“Vertigo” is the sudden onset of dizziness, spinning and nausea that often stops you in your tracks without any visible signs or warning. If you’ve ever experienced vertigo, then you know the debilitating effects it can have on your daily life and ability to work. For those that haven’t experienced vertigo – it can be difficult to explain. Your co-worker will never understand why you missed that deadline. Your boss won’t understand why you had to miss work for the past three days. All because for 72 hours, the room has been spinning on and off, and you couldn’t spend more than five minutes reading on your computer before you felt the vertigo coming back on.
Perhaps the most challenging aspect of suffering from vertigo is the unknown. By definition, vertigo is a symptom that occurs due to a miscommunication between your vestibular system (responsible for balance and spatial orientation) and your brain’s interpretation of those signals. When the signals are mismatched – the result is vertigo – that awful, uncontrollable sensation of spinning or dizziness.
What does this look like in real life?
You could turn your head slightly too far or slightly too fast and bam – here comes the dizziness. You could get up from a chair or out of bed too quickly and suddenly the room is spinning. Vertigo has the ability to quickly and without notice turn the ordinary, mundane parts of your day into the scariest parts of your day… Suddenly everything from driving, working at a computer, walking to lunch, or getting up to go to the bathroom become debilitating and unreliable. Every single one of these tasks not only becomes difficult – but often the scariest parts of your day as well. becomes the scariest part of your day. Why? Because every single one of these tasks requires balance and coordination – and when your vestibular system and brain don’t cooperate – these things become extraordinarily difficult.
While there are many underlying causes to vertigo, and only a vertigo specialist can determine this, there are some things you can do to mitigate the onset of vertigo so that it doesn’t continue to impact your work day.
Here are tips for managing debilitation vertigo at work:
1. Utilize Blue Light Filter Glasses
Prolonged screen time can exacerbate vertigo symptoms, and these glasses work to block harmful blue light emitted by digital devices. By alleviating the eye strain associated with screen time, these specialized glasses create a more comfortable visual experience, potentially lessening the likelihood of triggering or worsening vertigo episodes during your work day – especially if your work involves extended use of the computer.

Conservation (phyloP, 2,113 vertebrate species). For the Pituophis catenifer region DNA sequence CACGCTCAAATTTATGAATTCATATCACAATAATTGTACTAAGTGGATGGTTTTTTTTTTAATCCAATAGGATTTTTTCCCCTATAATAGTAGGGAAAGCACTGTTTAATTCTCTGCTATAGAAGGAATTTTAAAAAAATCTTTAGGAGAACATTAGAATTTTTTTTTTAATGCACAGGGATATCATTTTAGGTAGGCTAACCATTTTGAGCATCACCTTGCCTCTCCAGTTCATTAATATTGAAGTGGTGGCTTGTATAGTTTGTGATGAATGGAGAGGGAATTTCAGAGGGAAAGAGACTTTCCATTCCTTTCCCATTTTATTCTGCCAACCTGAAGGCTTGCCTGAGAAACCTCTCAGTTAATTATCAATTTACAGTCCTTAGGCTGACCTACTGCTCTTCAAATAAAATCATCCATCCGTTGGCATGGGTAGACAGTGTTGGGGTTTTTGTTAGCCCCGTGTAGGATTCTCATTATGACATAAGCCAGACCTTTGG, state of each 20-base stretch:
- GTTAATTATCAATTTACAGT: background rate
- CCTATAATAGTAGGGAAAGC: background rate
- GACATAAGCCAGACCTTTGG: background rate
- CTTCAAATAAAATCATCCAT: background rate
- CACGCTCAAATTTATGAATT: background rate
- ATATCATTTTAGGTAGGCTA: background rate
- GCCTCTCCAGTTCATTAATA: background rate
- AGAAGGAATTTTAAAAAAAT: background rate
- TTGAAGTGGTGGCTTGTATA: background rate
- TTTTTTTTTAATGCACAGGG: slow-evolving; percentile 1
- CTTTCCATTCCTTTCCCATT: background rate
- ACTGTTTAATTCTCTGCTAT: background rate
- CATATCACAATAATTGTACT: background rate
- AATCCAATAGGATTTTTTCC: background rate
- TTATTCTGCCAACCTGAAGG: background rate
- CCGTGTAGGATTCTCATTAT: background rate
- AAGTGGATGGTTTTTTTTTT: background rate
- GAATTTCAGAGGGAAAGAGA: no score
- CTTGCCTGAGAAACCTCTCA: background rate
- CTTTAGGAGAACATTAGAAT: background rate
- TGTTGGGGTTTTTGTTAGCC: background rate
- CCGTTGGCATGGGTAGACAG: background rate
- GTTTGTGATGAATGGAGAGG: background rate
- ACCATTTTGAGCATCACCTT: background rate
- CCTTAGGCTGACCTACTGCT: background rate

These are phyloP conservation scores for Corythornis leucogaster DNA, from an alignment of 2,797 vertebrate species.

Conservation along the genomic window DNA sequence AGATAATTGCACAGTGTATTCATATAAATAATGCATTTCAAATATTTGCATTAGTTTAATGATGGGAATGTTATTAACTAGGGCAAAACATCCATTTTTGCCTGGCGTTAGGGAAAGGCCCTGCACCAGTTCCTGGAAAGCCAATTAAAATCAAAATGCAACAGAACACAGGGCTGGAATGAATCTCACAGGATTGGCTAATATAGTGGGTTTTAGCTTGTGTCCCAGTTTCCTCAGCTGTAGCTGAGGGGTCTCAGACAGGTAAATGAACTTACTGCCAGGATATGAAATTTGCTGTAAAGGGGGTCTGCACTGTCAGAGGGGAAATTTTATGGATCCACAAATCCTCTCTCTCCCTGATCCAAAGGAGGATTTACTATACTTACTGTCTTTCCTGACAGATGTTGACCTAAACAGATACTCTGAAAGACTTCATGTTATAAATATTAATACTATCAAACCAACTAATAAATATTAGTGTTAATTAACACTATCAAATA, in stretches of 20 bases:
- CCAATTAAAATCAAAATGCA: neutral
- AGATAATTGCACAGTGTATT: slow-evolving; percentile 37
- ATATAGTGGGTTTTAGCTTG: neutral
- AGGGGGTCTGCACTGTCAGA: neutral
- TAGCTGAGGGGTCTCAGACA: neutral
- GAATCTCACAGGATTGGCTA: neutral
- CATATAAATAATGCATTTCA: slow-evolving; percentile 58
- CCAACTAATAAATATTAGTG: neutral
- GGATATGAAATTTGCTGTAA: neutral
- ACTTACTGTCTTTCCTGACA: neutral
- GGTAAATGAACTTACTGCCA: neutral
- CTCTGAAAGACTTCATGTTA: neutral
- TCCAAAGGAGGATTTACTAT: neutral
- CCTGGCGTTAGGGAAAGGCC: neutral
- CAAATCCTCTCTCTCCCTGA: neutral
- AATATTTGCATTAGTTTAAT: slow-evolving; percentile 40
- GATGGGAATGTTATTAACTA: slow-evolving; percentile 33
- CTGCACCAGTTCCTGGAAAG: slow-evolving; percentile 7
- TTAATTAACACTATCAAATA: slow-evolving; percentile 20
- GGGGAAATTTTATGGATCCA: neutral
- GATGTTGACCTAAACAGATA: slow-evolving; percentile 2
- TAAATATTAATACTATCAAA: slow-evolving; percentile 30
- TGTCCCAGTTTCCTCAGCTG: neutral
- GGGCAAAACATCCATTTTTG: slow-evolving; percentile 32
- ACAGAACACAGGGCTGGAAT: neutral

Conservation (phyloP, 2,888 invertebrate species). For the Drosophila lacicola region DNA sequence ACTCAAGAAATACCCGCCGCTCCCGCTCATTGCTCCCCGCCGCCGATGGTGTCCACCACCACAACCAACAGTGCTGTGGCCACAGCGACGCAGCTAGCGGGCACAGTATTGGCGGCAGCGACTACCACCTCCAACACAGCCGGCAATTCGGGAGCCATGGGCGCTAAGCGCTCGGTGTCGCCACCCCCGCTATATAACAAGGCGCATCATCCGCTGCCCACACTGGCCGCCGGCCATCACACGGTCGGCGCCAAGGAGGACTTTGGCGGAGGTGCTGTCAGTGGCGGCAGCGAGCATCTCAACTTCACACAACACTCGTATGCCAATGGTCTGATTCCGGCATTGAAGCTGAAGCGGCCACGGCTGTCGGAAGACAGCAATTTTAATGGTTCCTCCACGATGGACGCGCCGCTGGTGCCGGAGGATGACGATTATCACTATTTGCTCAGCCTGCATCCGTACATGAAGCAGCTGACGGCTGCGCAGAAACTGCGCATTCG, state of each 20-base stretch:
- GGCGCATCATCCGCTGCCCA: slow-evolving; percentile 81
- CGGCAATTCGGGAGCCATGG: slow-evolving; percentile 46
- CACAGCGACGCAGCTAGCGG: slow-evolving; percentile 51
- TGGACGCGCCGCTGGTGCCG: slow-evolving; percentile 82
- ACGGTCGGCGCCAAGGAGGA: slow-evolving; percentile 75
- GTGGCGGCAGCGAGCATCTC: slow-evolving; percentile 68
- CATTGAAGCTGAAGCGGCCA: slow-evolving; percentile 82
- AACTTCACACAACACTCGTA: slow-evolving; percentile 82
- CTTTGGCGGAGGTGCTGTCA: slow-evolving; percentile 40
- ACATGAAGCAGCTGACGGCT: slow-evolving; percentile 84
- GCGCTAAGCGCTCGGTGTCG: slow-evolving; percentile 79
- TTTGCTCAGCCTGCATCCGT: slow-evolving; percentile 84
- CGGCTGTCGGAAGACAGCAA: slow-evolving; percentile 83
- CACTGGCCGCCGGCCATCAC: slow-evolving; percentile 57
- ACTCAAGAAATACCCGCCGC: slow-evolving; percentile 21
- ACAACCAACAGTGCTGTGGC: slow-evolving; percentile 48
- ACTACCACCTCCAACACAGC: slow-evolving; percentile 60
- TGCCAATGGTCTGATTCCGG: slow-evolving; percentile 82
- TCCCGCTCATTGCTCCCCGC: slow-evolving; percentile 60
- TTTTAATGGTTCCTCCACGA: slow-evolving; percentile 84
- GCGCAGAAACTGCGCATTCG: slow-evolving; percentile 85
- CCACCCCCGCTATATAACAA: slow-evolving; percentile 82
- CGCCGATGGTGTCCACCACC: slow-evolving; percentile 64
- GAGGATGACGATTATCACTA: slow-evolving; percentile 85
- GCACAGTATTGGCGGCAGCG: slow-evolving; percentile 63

2. Wear Noise-Canceling Headphones
Noise sensitivity often accompanies vertigo. Using noise-canceling headphones can create a quieter work environment for you, minimizing any overstimulation that might trigger or worsen your vertigo episodes. When you reduce auditory input, you’ll find it easier to focus, and it will be a calmer sensory experience for you at work.
3. Opt for a Swiveling Computer Chair
A swiveling chair offers the flexibility to rotate your body when shifting between screens or tasks. This minimizes abrupt head movements, which can trigger vertigo. The ability to turn your body rather than constantly turning your head can significantly reduce the risk of a debilitating vertigo episode happening during your work hours.
4. Find a Stable Focus Point During Physical Activities
Engaging in physical tasks that might induce dizziness can be challenging. If you experience vertigo during physical movements, find a stable object or point in your surroundings and focus on it. This fixed reference point can help recalibrate your balance and reduce the sensation of dizziness.
5. Be Mindful or your Movement and Pace
Sudden and quick movements are known to trigger episodes of dizziness and spinning from those suffering from vertigo. When you mindfully and purposefully slow down – you alleviate the stress on your vestibular system. This can go a long way in helping to minimize triggers that may exacerbate your vertigo symptoms.
6. Ensure Adequate Lighting
Aside from your vestibular system, your vision also helps significantly with balance. By ensuring ample lighting in the workspace – you can help compensate for the disruptions caused by vertigo. Well-lit environments provide clearer visual cues, assisting in maintaining balance and reducing the risk of falls during a vertigo episode.
If you’re currently suffering from vertigo – or have been dealing with vertigo on and off for years – perhaps it’s time to consult with a physical therapy vertigo specialist. The right practitioner will perform specialized tests to identify if your root cause is movement based – and can determine if you need to see a neurologist or eye specialist instead or in conjunction. By going this route first, you can determine if the cause of vertigo can be successfully treated naturally , and avoid treatment approaches that involve medications or procedures that you might not need. But in the meantime, hopefully some of these strategies help you create a more manageable work environment if you suffer from vertigo on a regular basis.
Dr. Carrie Jose, Physical Therapist and Pilates expert, owns CJ Physical Therapy & Pilates in Portsmouth and writes for Seacoast Media Group. To get in touch, or seat in her upcoming Masterclass for Vertigo Sufferers – visit www.cjphysicaltherapy.com – or call 603-380-7902